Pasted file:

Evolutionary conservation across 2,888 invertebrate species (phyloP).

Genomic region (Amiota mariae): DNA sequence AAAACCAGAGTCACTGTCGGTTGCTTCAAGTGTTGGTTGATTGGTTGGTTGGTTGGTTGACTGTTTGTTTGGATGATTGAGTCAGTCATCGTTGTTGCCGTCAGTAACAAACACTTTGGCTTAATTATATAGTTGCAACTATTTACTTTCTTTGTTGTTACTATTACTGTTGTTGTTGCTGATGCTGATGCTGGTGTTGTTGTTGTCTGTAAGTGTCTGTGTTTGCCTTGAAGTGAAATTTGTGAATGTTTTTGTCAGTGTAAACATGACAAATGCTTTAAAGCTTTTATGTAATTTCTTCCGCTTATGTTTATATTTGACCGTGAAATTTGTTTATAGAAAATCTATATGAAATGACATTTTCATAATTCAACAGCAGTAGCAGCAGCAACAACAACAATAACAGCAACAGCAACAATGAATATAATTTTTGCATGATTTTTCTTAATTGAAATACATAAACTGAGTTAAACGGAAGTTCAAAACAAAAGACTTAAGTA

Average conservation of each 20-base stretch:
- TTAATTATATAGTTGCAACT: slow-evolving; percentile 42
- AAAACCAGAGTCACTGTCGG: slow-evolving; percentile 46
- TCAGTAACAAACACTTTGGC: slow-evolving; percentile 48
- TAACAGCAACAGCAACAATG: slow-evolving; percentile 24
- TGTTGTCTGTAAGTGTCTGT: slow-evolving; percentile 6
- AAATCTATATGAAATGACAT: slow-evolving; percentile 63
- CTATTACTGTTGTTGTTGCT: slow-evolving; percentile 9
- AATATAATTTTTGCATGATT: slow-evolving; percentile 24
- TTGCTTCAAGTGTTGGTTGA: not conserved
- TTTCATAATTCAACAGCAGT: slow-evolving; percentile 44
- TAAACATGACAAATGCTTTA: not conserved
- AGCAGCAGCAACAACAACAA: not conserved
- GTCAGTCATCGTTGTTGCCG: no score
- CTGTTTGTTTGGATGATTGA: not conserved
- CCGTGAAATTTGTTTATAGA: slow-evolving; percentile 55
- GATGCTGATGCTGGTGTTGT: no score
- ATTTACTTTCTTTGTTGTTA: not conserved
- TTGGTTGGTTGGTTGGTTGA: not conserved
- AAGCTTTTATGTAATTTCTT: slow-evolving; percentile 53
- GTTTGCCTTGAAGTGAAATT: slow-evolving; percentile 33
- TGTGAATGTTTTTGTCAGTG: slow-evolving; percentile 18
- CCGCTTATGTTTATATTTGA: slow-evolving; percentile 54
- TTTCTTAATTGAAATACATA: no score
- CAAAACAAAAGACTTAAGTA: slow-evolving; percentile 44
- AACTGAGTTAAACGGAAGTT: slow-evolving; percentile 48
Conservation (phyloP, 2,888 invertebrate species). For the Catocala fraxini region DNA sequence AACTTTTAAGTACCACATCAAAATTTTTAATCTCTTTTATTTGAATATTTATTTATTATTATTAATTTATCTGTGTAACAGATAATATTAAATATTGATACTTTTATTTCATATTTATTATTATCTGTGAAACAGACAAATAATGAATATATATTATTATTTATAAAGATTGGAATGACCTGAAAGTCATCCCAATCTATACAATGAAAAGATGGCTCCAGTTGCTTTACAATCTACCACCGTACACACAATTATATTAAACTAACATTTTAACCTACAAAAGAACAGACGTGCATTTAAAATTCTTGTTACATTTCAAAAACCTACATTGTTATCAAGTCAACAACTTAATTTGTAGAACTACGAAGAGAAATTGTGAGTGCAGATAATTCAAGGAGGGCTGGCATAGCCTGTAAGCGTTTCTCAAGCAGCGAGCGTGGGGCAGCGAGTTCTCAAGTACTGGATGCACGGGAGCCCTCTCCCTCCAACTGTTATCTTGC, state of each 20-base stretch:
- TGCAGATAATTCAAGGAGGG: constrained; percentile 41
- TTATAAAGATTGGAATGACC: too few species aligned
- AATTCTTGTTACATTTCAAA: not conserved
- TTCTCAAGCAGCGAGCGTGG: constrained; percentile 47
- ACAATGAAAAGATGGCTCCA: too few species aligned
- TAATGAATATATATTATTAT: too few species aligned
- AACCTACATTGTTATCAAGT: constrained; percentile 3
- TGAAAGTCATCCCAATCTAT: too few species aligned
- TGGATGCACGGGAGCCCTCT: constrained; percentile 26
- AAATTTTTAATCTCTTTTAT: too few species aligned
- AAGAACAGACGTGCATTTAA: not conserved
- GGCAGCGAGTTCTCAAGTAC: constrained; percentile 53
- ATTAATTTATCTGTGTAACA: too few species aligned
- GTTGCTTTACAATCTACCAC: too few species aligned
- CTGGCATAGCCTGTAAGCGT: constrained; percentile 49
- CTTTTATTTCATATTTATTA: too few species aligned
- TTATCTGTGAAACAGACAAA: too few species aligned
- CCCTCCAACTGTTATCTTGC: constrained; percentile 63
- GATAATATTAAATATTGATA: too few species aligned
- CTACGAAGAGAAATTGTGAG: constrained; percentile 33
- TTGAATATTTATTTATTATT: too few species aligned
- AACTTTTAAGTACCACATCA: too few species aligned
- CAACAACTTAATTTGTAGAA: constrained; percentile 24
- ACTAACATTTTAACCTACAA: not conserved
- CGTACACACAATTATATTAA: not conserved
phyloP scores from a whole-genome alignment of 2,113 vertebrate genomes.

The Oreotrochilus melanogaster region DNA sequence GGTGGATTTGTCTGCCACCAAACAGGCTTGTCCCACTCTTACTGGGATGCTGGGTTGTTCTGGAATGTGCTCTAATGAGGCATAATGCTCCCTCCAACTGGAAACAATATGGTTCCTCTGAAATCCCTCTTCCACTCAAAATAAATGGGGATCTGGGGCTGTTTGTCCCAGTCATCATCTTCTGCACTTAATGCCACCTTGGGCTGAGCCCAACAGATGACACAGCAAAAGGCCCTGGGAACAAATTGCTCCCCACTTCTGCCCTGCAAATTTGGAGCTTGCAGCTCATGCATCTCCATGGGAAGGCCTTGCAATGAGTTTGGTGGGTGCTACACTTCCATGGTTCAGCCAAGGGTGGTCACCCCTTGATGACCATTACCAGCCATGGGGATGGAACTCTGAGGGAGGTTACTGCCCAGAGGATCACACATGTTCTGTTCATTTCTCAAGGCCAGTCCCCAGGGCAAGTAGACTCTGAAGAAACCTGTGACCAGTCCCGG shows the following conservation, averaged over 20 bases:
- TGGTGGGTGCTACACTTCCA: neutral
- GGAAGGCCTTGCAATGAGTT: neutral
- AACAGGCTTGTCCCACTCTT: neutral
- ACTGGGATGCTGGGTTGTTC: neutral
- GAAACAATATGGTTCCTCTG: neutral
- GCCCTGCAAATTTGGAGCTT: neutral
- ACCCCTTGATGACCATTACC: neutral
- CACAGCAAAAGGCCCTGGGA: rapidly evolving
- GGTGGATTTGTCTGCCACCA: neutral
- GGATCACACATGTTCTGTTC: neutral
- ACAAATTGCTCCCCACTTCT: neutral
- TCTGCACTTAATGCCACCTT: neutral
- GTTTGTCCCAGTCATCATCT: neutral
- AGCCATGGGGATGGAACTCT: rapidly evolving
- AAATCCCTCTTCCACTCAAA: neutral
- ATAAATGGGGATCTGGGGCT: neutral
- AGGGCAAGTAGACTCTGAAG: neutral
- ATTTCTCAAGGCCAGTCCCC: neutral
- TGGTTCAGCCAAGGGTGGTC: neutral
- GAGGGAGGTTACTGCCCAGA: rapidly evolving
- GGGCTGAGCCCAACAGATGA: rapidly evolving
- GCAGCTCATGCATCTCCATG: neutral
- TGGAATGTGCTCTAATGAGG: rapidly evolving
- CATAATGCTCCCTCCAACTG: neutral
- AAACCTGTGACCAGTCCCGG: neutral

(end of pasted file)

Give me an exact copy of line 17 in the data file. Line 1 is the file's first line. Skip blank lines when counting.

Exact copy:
- CTGTTTGTTTGGATGATTGA: not conserved